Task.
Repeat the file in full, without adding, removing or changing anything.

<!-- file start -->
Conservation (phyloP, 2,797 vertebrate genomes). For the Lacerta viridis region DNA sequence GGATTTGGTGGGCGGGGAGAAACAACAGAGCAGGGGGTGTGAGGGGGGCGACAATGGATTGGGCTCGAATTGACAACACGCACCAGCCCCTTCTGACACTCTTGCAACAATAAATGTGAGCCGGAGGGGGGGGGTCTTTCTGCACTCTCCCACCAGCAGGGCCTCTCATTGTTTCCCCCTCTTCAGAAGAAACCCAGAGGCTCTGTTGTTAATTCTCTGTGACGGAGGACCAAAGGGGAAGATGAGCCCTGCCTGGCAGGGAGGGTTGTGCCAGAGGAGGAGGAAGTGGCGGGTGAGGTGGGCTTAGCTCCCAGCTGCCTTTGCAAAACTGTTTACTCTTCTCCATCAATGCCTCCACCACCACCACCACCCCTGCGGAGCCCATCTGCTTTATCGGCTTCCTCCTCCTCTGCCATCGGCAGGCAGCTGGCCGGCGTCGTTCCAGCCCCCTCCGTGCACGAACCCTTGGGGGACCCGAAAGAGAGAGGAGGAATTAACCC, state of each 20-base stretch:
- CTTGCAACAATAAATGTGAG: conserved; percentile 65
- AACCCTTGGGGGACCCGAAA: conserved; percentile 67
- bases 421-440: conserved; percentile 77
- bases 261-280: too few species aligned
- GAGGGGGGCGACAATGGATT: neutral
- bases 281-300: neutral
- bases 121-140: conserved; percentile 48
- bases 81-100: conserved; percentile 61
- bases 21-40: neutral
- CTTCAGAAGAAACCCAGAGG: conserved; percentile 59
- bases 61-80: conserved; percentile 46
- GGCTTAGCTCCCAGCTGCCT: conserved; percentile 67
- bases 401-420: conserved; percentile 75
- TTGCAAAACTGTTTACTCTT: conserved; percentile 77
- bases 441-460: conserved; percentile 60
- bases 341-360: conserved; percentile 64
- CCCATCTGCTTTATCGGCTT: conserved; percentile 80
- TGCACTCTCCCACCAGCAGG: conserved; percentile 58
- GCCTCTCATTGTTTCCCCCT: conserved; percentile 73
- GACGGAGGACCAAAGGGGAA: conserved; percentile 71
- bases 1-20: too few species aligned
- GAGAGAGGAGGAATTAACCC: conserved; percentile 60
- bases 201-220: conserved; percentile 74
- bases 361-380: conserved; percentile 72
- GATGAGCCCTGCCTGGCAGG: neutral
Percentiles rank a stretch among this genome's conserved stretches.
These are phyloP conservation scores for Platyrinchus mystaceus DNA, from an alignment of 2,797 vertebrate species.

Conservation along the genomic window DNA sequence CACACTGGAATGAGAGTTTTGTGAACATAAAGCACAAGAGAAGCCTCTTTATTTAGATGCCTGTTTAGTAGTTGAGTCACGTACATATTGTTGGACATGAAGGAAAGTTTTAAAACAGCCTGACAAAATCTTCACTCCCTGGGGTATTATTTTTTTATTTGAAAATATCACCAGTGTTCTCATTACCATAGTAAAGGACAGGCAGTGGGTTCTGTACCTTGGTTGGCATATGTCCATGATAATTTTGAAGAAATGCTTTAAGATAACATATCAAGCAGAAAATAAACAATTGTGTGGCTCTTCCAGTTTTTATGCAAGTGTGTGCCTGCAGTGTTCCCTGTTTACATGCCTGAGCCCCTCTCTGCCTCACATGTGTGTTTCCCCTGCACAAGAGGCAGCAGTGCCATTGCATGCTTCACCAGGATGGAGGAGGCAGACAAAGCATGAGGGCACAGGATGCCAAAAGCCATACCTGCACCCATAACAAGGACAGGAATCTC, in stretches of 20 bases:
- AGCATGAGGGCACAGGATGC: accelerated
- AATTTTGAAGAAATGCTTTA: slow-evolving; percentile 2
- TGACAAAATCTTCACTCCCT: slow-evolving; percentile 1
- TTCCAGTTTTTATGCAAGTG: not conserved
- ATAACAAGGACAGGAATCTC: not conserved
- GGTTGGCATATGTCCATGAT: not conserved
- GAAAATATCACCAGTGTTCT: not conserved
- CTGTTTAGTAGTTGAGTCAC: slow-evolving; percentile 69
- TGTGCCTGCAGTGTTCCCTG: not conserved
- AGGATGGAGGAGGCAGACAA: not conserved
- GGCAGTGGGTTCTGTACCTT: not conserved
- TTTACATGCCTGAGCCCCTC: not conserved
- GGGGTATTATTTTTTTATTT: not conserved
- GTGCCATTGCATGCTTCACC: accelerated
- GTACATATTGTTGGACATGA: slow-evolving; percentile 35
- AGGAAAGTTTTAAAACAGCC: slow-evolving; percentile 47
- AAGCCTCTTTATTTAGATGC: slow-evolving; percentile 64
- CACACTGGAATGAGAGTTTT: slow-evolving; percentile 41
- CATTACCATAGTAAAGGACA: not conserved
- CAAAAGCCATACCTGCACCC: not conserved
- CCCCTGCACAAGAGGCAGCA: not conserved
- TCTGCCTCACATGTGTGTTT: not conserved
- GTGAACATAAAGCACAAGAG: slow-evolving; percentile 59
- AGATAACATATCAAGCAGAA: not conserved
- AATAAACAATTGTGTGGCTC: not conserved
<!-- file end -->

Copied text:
Conservation (phyloP, 2,797 vertebrate genomes). For the Lacerta viridis region DNA sequence GGATTTGGTGGGCGGGGAGAAACAACAGAGCAGGGGGTGTGAGGGGGGCGACAATGGATTGGGCTCGAATTGACAACACGCACCAGCCCCTTCTGACACTCTTGCAACAATAAATGTGAGCCGGAGGGGGGGGGTCTTTCTGCACTCTCCCACCAGCAGGGCCTCTCATTGTTTCCCCCTCTTCAGAAGAAACCCAGAGGCTCTGTTGTTAATTCTCTGTGACGGAGGACCAAAGGGGAAGATGAGCCCTGCCTGGCAGGGAGGGTTGTGCCAGAGGAGGAGGAAGTGGCGGGTGAGGTGGGCTTAGCTCCCAGCTGCCTTTGCAAAACTGTTTACTCTTCTCCATCAATGCCTCCACCACCACCACCACCCCTGCGGAGCCCATCTGCTTTATCGGCTTCCTCCTCCTCTGCCATCGGCAGGCAGCTGGCCGGCGTCGTTCCAGCCCCCTCCGTGCACGAACCCTTGGGGGACCCGAAAGAGAGAGGAGGAATTAACCC, state of each 20-base stretch:
- CTTGCAACAATAAATGTGAG: conserved; percentile 65
- AACCCTTGGGGGACCCGAAA: conserved; percentile 67
- bases 421-440: conserved; percentile 77
- bases 261-280: too few species aligned
- GAGGGGGGCGACAATGGATT: neutral
- bases 281-300: neutral
- bases 121-140: conserved; percentile 48
- bases 81-100: conserved; percentile 61
- bases 21-40: neutral
- CTTCAGAAGAAACCCAGAGG: conserved; percentile 59
- bases 61-80: conserved; percentile 46
- GGCTTAGCTCCCAGCTGCCT: conserved; percentile 67
- bases 401-420: conserved; percentile 75
- TTGCAAAACTGTTTACTCTT: conserved; percentile 77
- bases 441-460: conserved; percentile 60
- bases 341-360: conserved; percentile 64
- CCCATCTGCTTTATCGGCTT: conserved; percentile 80
- TGCACTCTCCCACCAGCAGG: conserved; percentile 58
- GCCTCTCATTGTTTCCCCCT: conserved; percentile 73
- GACGGAGGACCAAAGGGGAA: conserved; percentile 71
- bases 1-20: too few species aligned
- GAGAGAGGAGGAATTAACCC: conserved; percentile 60
- bases 201-220: conserved; percentile 74
- bases 361-380: conserved; percentile 72
- GATGAGCCCTGCCTGGCAGG: neutral
Percentiles rank a stretch among this genome's conserved stretches.
These are phyloP conservation scores for Platyrinchus mystaceus DNA, from an alignment of 2,797 vertebrate species.

Conservation along the genomic window DNA sequence CACACTGGAATGAGAGTTTTGTGAACATAAAGCACAAGAGAAGCCTCTTTATTTAGATGCCTGTTTAGTAGTTGAGTCACGTACATATTGTTGGACATGAAGGAAAGTTTTAAAACAGCCTGACAAAATCTTCACTCCCTGGGGTATTATTTTTTTATTTGAAAATATCACCAGTGTTCTCATTACCATAGTAAAGGACAGGCAGTGGGTTCTGTACCTTGGTTGGCATATGTCCATGATAATTTTGAAGAAATGCTTTAAGATAACATATCAAGCAGAAAATAAACAATTGTGTGGCTCTTCCAGTTTTTATGCAAGTGTGTGCCTGCAGTGTTCCCTGTTTACATGCCTGAGCCCCTCTCTGCCTCACATGTGTGTTTCCCCTGCACAAGAGGCAGCAGTGCCATTGCATGCTTCACCAGGATGGAGGAGGCAGACAAAGCATGAGGGCACAGGATGCCAAAAGCCATACCTGCACCCATAACAAGGACAGGAATCTC, in stretches of 20 bases:
- AGCATGAGGGCACAGGATGC: accelerated
- AATTTTGAAGAAATGCTTTA: slow-evolving; percentile 2
- TGACAAAATCTTCACTCCCT: slow-evolving; percentile 1
- TTCCAGTTTTTATGCAAGTG: not conserved
- ATAACAAGGACAGGAATCTC: not conserved
- GGTTGGCATATGTCCATGAT: not conserved
- GAAAATATCACCAGTGTTCT: not conserved
- CTGTTTAGTAGTTGAGTCAC: slow-evolving; percentile 69
- TGTGCCTGCAGTGTTCCCTG: not conserved
- AGGATGGAGGAGGCAGACAA: not conserved
- GGCAGTGGGTTCTGTACCTT: not conserved
- TTTACATGCCTGAGCCCCTC: not conserved
- GGGGTATTATTTTTTTATTT: not conserved
- GTGCCATTGCATGCTTCACC: accelerated
- GTACATATTGTTGGACATGA: slow-evolving; percentile 35
- AGGAAAGTTTTAAAACAGCC: slow-evolving; percentile 47
- AAGCCTCTTTATTTAGATGC: slow-evolving; percentile 64
- CACACTGGAATGAGAGTTTT: slow-evolving; percentile 41
- CATTACCATAGTAAAGGACA: not conserved
- CAAAAGCCATACCTGCACCC: not conserved
- CCCCTGCACAAGAGGCAGCA: not conserved
- TCTGCCTCACATGTGTGTTT: not conserved
- GTGAACATAAAGCACAAGAG: slow-evolving; percentile 59
- AGATAACATATCAAGCAGAA: not conserved
- AATAAACAATTGTGTGGCTC: not conserved